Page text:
Postcard by Christine Green
“The Stonecutter,” possibly Edith’s favorite piece of short fiction, is a murder story of middle-aged romance gone wrong in an increasingly dark New England fall. The story first appeared in Fish Nets: the Second Guppy Anthology, an anthology of crime stories (Wildside Press, April, 2013).
“Reduction in Force” describes murderous revenge after a corporate layoff, the first piece of fiction Edith wrote after being laid off from a job she’d held for fourteen years. It is available on Smashwords and Amazon and was originally published in Thin Ice: Crime Stories by New England Writers (Level Best Books, 2010).
“Yatsuhashi for Lance” is a short story about murderous revenge exacted after a betrayal in Japan. When Elise agrees to accept a package for her friend Lance, things go terribly wrong and change her life forever. It’s available on Smashwords and Amazon, and was originally published as “Obake for Lance” in Riptide: Crime Stories by New England Writers (Level Best Books, 2004).
No story, no paycheck. In the Amazon best-selling “An Idea for Murder,” crime fiction writer Dorothy finally hits on an idea for murder for her next story, which turns out to be fatal in real life, too. The story, also available on Smashwords, first appeared (written as Tace Baker) in the Burning Bridges: A Renegade Fiction Anthology.
This story won a holiday flash fiction contest in the North Shore Newspapers in 1996
and was awarded Special Recognition in the 1997 On My Own Time competition.
The Odakyu Line
Riding the subway was like surfing. Ruth liked to bend her knees and go with the movement of the brightly-lit car. She rode the up and down movement. She swayed from right to left, mastered the sudden slowing, steered into the gradual stops. She only let herself grab an overhead handle in case of emergency unbalance.
Ruth pushed her wire-rimmed glasses back up on her nose. Her long hair was never thoroughly brushed, but she held her shoulders straight back and kept her stomach muscles in tight. A year of karate with a local master had taught her that. Ruth felt good in her body. She thought about how she never would have taken the class without Paul, or have developed such a firm midriff. “Do as many sit-ups as you can, and I’ll do twice as many,” he used to say. This was the nature of their romance.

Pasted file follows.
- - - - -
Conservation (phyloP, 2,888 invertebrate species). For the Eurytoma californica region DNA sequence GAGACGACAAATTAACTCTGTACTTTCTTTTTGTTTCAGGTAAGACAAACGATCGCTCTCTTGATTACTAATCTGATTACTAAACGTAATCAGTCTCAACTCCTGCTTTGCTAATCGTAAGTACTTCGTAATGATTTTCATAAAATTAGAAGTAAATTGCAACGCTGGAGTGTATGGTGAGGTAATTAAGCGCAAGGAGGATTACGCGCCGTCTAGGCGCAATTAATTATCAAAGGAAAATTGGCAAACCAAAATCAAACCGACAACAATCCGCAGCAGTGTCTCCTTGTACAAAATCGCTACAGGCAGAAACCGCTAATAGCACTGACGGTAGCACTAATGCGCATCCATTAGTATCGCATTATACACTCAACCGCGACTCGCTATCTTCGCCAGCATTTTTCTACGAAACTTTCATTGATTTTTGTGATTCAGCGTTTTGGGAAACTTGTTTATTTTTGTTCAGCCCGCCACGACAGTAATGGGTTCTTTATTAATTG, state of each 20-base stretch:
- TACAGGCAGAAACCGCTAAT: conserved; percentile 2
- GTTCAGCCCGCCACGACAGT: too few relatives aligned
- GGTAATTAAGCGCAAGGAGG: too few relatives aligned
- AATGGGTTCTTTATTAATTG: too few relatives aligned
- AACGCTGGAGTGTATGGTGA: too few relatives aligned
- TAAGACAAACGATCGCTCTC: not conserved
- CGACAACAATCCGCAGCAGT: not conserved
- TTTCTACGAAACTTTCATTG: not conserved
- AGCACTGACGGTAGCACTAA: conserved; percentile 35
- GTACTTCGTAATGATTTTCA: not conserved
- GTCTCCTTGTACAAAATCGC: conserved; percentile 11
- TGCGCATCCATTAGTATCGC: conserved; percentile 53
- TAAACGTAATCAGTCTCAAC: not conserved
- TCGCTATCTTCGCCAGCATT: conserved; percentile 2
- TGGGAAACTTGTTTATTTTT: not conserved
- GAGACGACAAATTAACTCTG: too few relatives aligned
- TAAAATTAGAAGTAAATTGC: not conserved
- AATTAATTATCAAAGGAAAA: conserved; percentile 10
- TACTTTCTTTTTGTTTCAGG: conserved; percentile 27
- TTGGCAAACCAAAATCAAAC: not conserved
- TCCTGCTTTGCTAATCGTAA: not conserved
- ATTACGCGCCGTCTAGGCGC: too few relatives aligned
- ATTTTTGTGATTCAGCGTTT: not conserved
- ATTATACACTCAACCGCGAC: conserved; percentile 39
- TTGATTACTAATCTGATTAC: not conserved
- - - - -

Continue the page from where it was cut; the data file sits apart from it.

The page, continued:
Paul left. She knew he would, when he started talking about traveling around the world and used the first person singular. Ruth stayed on, continuing to teach conversational English to Japanese engineers. She didn’t much mind Paul’s departure. She had the drafty little house to herself, and while she missed sitting on his lap to keep warm in winter and watching his long strong body move through karate forms, she valued her new solitude. She went to her English-teaching jobs, tried to glean ever more knowledge about making sushi from the local fish woman, and kept up with her Japanese lessons with Kenji.
Kenji. Ruth thought about his smooth skin, his wild black hair, and the crack in his delicious laugh. The way he fed her sushi, morsel by morsel off purple chopsticks, in his tiny 11th-floor apartment outside of Shinjuku. Ruth smiled, then looked around. All of her subway compatriots were studiously avoiding making any eye contact, as per their custom. Ruth knew people managed to look at her: she was gaijin, a foreigner, even though she was the right height and had dark hair. Other women didn’t walk around with their heads up and their shoulders squared. Ruth got a lot of attention, yet among all these people she still felt isolated.
She and Kenji became lovers after Paul left. Now, on Christmas day, they had eaten, slept, and talked together for hours. They ate the strange Japanese Christmas cake decorated with Disney characters sold in Tokyo only on this day, and drank port wine. Ruth sat on the heavy woven tatami. Her legs were crossed under the low table, her chin on her hand, her back warmed by a quilted robe, a present from her beau. Since she couldn’t be with family, this was a happy substitute. Kenji fed her another bite of sushi and murmured at her to stay. But when she refused, and it was time for her to go, Kenji smiled a smile that went with his hair as she trekked shivering off for the station.
Ruth changed for the suburban Odakyu-sen. It was the midnight run, the last train out. She grasped a free pole, wondering if she was too tired to surf this last leg of her trip, and then noticed something unheard of. People were talking to each other. Complete strangers were looking at each other, cracking jokes, and chatting. Unacquainted Japanese people chatting – if that doesn’t take the cake, Ruth thought. The man next to her, red-faced and happy, attempted a few words in her language: “Mari kurisimasu!”
“Doomo, doomo,” Ruth thanked him, smiling and holding her ground as the train swung around a bend. “Merry Christmas to you, too.”
Copyright Edith M. Maxwell